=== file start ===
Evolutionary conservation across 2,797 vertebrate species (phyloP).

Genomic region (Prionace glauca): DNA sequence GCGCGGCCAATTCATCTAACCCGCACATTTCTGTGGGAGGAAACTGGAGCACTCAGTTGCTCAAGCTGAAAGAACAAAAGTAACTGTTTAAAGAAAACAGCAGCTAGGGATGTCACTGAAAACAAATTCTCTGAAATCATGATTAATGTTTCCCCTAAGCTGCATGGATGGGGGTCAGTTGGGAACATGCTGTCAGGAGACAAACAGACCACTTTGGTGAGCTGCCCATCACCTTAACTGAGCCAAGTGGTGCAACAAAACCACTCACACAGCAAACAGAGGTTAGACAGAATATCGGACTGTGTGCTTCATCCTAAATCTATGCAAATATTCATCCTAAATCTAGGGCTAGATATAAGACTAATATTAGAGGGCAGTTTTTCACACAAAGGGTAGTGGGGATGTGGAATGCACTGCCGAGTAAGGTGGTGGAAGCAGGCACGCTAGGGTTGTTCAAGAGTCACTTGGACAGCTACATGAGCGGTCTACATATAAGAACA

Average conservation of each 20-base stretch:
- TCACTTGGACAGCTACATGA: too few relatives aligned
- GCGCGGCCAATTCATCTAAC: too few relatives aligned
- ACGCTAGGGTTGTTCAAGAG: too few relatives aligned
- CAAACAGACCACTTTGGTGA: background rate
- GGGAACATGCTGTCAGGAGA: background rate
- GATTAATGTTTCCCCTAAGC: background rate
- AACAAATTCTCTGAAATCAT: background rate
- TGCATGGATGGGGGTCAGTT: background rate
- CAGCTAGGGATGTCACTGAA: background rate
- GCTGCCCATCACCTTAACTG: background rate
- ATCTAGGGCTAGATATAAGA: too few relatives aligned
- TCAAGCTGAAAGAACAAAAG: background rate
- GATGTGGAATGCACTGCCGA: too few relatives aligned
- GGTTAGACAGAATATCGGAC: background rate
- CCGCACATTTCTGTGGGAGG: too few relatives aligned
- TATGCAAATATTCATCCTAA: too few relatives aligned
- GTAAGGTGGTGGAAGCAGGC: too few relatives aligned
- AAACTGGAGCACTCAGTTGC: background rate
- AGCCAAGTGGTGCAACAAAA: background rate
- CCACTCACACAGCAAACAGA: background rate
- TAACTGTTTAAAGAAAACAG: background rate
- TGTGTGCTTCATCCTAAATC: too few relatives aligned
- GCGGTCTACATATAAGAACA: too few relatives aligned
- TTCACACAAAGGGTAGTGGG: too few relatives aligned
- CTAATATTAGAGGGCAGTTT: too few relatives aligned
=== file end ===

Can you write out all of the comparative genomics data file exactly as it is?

Evolutionary conservation across 2,797 vertebrate species (phyloP).

Genomic region (Prionace glauca): DNA sequence GCGCGGCCAATTCATCTAACCCGCACATTTCTGTGGGAGGAAACTGGAGCACTCAGTTGCTCAAGCTGAAAGAACAAAAGTAACTGTTTAAAGAAAACAGCAGCTAGGGATGTCACTGAAAACAAATTCTCTGAAATCATGATTAATGTTTCCCCTAAGCTGCATGGATGGGGGTCAGTTGGGAACATGCTGTCAGGAGACAAACAGACCACTTTGGTGAGCTGCCCATCACCTTAACTGAGCCAAGTGGTGCAACAAAACCACTCACACAGCAAACAGAGGTTAGACAGAATATCGGACTGTGTGCTTCATCCTAAATCTATGCAAATATTCATCCTAAATCTAGGGCTAGATATAAGACTAATATTAGAGGGCAGTTTTTCACACAAAGGGTAGTGGGGATGTGGAATGCACTGCCGAGTAAGGTGGTGGAAGCAGGCACGCTAGGGTTGTTCAAGAGTCACTTGGACAGCTACATGAGCGGTCTACATATAAGAACA

Average conservation of each 20-base stretch:
- TCACTTGGACAGCTACATGA: too few relatives aligned
- GCGCGGCCAATTCATCTAAC: too few relatives aligned
- ACGCTAGGGTTGTTCAAGAG: too few relatives aligned
- CAAACAGACCACTTTGGTGA: background rate
- GGGAACATGCTGTCAGGAGA: background rate
- GATTAATGTTTCCCCTAAGC: background rate
- AACAAATTCTCTGAAATCAT: background rate
- TGCATGGATGGGGGTCAGTT: background rate
- CAGCTAGGGATGTCACTGAA: background rate
- GCTGCCCATCACCTTAACTG: background rate
- ATCTAGGGCTAGATATAAGA: too few relatives aligned
- TCAAGCTGAAAGAACAAAAG: background rate
- GATGTGGAATGCACTGCCGA: too few relatives aligned
- GGTTAGACAGAATATCGGAC: background rate
- CCGCACATTTCTGTGGGAGG: too few relatives aligned
- TATGCAAATATTCATCCTAA: too few relatives aligned
- GTAAGGTGGTGGAAGCAGGC: too few relatives aligned
- AAACTGGAGCACTCAGTTGC: background rate
- AGCCAAGTGGTGCAACAAAA: background rate
- CCACTCACACAGCAAACAGA: background rate
- TAACTGTTTAAAGAAAACAG: background rate
- TGTGTGCTTCATCCTAAATC: too few relatives aligned
- GCGGTCTACATATAAGAACA: too few relatives aligned
- TTCACACAAAGGGTAGTGGG: too few relatives aligned
- CTAATATTAGAGGGCAGTTT: too few relatives aligned